Supermarket prices tumble, while demand for vacuum cleaners boosts retail sales


Click to follow

Cheaper petrol and supermarket discount wars pushed down prices for shoppers at the fastest annual rate since the global financial crisis in August, official figures showed yesterday.

The overall price of retail goods was 1.2 per cent lower than the same month a year earlier, the biggest drop recorded since July 2009. The biggest contributor to the deflation was the cost of fuel, on the back of lower global oil prices. Petrol prices were down 5 per cent year on year.

But there was also downward pressure from food retailers, where prices fell by 0.1 per cent in the first annual decline for almost a decade as supermarkets sought to attract shoppers with discounts.

The weak inflationary pressure from the retail sector may ease the pressure on the Bank of England to put up interest rates. The consumer prices index measure of inflation rose just 1.5 per cent in July, down from 1.6 per cent in August.

The volume of retail sales grew by 0.4 per cent on July, in line with analysts’ expectations and marking a recovery from the previous month when sales were flat.

There was a boom for furniture stores, with sales up 23 per cent on last year – the biggest jump since records began in 1988.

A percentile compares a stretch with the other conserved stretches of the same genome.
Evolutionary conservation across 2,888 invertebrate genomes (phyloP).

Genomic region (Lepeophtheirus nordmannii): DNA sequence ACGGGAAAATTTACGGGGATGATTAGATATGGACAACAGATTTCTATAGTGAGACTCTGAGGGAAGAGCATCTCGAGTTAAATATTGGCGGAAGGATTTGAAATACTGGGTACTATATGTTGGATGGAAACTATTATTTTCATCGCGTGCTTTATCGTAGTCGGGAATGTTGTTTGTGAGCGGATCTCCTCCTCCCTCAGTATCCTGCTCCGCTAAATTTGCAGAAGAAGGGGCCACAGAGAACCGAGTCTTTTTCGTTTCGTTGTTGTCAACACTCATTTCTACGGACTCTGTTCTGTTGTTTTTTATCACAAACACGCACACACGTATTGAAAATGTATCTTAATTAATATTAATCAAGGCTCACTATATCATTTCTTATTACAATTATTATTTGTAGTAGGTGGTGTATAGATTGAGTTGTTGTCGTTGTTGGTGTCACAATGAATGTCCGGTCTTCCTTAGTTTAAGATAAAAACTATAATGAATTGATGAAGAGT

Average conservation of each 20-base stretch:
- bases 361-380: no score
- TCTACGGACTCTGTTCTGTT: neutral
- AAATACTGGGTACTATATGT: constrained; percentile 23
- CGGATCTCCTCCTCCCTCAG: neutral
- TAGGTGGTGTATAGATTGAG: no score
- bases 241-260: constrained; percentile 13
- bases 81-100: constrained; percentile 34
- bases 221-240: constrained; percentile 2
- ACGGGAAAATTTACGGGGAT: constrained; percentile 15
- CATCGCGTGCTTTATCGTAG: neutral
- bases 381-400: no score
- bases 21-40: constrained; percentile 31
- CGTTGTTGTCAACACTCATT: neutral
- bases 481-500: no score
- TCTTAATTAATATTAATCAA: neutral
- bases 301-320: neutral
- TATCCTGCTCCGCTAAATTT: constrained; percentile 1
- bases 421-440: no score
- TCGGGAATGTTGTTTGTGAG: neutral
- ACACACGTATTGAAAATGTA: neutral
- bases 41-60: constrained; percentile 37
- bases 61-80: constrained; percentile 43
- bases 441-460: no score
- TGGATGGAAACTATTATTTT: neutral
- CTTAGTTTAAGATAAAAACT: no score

The Office for National Statistics reported that sales were also lifted by shoppers snapping up high-powered vacuum cleaners in advance of new European energy-saving regulations imposed at the end of last month, which have banned models with motors above 1,600W.

Analysts said that these sales were probably linked to the booming housing market. “It underlines that if housing does cool off into next year then some of the buoyancy of consumer spending, and hence overall growth, will fade” said Alan Clarke of Scotiabank.

The Council of Mortgage Lenders also reported yesterday that mortgage advances grew by £18.6bn in August, up 13 per cent on the same month last year and the highest total for August since 2008. However, the CML’s chief economist, Bob Pannell, warned that there was likely to be a “gentle slowing” of activity due to the tighter lending rules imposed earlier this year by regulators and as the housing market in London softens.